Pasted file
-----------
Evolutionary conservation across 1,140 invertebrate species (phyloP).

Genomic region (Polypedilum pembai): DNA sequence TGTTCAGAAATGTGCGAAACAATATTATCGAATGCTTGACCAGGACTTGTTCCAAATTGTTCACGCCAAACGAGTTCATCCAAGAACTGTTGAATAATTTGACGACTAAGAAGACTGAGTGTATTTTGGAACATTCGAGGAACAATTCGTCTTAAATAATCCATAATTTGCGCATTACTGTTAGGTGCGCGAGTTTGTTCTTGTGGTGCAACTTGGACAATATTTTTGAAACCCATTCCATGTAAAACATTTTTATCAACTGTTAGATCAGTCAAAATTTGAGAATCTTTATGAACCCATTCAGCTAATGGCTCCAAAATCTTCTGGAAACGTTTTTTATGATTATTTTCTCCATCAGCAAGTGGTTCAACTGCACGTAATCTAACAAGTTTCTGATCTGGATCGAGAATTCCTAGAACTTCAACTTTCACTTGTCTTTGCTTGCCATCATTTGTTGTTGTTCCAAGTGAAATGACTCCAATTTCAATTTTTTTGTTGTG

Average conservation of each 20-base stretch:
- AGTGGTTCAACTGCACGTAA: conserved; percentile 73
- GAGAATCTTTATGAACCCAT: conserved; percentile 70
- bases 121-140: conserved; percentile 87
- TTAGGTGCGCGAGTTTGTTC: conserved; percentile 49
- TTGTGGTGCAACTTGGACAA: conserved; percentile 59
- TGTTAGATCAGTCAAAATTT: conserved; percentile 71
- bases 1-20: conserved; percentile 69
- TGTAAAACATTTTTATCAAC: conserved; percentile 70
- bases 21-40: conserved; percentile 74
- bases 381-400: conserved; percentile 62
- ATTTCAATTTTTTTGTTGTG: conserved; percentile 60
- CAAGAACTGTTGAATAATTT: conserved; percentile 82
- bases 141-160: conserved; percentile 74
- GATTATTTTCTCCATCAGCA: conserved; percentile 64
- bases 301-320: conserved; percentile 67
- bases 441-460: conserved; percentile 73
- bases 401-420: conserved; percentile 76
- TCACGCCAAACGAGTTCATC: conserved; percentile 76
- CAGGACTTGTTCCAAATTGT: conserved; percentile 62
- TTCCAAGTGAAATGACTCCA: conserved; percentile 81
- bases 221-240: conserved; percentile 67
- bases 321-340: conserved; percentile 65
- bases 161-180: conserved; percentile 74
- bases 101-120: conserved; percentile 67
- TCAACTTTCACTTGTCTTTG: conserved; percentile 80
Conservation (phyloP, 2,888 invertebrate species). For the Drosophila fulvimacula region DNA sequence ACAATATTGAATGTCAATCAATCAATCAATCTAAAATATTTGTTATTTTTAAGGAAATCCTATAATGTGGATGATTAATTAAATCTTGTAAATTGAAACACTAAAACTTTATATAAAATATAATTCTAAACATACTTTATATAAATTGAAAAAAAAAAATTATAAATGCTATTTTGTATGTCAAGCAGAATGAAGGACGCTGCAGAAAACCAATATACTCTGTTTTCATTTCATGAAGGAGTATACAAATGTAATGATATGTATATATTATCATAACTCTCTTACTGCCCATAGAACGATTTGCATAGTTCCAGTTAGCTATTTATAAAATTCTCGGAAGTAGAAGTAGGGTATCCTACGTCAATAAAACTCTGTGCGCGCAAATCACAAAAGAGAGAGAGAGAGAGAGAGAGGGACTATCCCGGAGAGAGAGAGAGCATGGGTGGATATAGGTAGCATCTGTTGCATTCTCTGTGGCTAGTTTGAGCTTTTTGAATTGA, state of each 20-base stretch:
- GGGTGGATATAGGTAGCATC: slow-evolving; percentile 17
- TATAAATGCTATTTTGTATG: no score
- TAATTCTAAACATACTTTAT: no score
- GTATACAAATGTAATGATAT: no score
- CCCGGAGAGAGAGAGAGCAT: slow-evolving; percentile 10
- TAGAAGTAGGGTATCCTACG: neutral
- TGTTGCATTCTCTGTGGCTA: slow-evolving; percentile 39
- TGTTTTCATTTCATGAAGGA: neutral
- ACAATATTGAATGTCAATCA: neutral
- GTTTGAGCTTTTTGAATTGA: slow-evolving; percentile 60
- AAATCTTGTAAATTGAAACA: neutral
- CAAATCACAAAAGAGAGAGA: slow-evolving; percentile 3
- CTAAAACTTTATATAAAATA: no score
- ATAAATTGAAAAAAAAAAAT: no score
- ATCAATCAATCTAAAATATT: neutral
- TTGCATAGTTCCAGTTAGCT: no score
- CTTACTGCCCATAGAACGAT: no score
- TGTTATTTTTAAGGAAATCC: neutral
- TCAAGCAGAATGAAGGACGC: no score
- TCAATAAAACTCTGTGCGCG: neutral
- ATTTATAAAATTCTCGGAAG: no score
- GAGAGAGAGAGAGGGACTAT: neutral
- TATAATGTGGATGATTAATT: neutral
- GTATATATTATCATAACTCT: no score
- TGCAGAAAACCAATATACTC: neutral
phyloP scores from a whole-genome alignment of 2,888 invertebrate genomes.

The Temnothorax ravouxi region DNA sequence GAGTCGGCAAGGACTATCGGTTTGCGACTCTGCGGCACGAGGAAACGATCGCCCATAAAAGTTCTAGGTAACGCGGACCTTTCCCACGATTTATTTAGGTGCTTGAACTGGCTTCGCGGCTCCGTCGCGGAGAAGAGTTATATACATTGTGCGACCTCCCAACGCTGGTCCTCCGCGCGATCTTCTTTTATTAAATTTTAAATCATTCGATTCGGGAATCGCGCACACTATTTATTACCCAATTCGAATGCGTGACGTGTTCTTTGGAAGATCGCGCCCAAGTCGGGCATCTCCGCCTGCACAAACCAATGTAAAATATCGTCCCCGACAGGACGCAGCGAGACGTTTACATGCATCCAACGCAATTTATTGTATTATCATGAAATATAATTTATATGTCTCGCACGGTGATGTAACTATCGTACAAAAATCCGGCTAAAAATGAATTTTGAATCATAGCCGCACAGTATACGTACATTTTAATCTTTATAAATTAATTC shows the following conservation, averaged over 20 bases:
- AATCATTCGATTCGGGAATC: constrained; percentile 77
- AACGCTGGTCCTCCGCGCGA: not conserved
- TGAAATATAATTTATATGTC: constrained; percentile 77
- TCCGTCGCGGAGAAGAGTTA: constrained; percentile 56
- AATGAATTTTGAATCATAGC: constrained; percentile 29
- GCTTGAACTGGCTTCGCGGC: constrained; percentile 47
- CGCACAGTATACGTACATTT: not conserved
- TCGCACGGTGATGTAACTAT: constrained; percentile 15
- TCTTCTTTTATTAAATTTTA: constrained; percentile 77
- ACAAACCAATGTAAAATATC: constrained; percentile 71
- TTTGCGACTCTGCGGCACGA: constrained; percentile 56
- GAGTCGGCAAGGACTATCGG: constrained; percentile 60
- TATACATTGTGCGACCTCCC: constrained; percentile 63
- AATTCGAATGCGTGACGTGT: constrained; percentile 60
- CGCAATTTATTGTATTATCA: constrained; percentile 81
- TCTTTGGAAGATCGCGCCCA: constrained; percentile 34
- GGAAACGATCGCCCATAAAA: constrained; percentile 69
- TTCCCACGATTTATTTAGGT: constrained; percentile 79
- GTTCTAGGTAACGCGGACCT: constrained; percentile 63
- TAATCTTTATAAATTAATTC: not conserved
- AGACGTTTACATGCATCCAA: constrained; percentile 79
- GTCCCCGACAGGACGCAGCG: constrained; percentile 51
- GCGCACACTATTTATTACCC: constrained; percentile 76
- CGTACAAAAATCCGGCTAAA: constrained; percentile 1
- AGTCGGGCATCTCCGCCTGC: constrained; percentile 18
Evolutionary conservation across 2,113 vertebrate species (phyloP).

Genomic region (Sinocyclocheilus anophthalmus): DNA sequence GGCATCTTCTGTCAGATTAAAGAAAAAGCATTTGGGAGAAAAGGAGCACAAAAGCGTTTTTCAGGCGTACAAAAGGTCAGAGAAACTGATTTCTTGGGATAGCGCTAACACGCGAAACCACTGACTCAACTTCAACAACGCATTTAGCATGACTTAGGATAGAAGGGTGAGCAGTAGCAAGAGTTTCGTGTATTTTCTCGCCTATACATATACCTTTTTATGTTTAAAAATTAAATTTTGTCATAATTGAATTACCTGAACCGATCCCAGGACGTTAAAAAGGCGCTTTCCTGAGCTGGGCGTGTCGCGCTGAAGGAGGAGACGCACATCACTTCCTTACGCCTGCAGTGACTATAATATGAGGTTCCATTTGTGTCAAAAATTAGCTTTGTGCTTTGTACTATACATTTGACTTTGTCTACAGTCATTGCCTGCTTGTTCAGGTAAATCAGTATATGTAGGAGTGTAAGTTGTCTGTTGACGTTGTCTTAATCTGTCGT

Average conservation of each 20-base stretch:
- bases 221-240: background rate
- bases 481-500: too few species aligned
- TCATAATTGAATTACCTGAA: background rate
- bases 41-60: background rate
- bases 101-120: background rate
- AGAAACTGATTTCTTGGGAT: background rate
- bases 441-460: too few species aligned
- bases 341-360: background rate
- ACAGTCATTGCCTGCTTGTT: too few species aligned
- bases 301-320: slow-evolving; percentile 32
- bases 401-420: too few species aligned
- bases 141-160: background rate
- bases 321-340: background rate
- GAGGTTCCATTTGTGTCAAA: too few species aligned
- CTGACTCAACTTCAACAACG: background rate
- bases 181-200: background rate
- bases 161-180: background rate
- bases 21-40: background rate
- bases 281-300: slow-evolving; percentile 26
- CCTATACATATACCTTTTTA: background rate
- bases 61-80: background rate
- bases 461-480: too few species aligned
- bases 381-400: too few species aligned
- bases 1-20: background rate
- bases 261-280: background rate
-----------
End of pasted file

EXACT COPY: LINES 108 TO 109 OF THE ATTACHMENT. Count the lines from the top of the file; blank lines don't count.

- bases 1-20: background rate
- bases 261-280: background rate